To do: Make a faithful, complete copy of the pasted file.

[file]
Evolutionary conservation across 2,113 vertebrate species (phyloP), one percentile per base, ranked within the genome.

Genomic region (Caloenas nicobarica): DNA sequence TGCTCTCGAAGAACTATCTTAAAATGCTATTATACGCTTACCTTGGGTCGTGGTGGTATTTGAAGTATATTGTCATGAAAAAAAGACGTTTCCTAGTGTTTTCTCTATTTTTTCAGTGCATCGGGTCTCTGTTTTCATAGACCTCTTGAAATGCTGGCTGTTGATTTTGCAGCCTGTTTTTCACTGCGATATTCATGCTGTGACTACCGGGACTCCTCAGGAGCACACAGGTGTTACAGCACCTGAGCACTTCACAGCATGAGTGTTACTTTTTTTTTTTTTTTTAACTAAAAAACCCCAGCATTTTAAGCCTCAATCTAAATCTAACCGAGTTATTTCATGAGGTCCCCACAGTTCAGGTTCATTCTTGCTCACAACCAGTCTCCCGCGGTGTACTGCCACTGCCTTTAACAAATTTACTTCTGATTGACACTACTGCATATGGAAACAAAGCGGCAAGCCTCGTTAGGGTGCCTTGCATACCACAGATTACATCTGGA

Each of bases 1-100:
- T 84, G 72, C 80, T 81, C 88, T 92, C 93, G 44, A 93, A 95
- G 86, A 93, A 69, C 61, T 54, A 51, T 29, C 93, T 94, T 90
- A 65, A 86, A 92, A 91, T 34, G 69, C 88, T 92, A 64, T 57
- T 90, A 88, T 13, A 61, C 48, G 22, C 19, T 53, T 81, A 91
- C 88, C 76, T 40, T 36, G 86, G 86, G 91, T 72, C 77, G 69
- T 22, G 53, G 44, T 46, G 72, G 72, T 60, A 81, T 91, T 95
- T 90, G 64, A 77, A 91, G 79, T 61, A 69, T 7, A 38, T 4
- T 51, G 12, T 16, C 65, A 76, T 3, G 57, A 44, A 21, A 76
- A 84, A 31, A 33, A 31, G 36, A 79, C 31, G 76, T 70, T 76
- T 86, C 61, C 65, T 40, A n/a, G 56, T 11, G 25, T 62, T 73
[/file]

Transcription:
Evolutionary conservation across 2,113 vertebrate species (phyloP), one percentile per base, ranked within the genome.

Genomic region (Caloenas nicobarica): DNA sequence TGCTCTCGAAGAACTATCTTAAAATGCTATTATACGCTTACCTTGGGTCGTGGTGGTATTTGAAGTATATTGTCATGAAAAAAAGACGTTTCCTAGTGTTTTCTCTATTTTTTCAGTGCATCGGGTCTCTGTTTTCATAGACCTCTTGAAATGCTGGCTGTTGATTTTGCAGCCTGTTTTTCACTGCGATATTCATGCTGTGACTACCGGGACTCCTCAGGAGCACACAGGTGTTACAGCACCTGAGCACTTCACAGCATGAGTGTTACTTTTTTTTTTTTTTTTAACTAAAAAACCCCAGCATTTTAAGCCTCAATCTAAATCTAACCGAGTTATTTCATGAGGTCCCCACAGTTCAGGTTCATTCTTGCTCACAACCAGTCTCCCGCGGTGTACTGCCACTGCCTTTAACAAATTTACTTCTGATTGACACTACTGCATATGGAAACAAAGCGGCAAGCCTCGTTAGGGTGCCTTGCATACCACAGATTACATCTGGA

Each of bases 1-100:
- T 84, G 72, C 80, T 81, C 88, T 92, C 93, G 44, A 93, A 95
- G 86, A 93, A 69, C 61, T 54, A 51, T 29, C 93, T 94, T 90
- A 65, A 86, A 92, A 91, T 34, G 69, C 88, T 92, A 64, T 57
- T 90, A 88, T 13, A 61, C 48, G 22, C 19, T 53, T 81, A 91
- C 88, C 76, T 40, T 36, G 86, G 86, G 91, T 72, C 77, G 69
- T 22, G 53, G 44, T 46, G 72, G 72, T 60, A 81, T 91, T 95
- T 90, G 64, A 77, A 91, G 79, T 61, A 69, T 7, A 38, T 4
- T 51, G 12, T 16, C 65, A 76, T 3, G 57, A 44, A 21, A 76
- A 84, A 31, A 33, A 31, G 36, A 79, C 31, G 76, T 70, T 76
- T 86, C 61, C 65, T 40, A n/a, G 56, T 11, G 25, T 62, T 73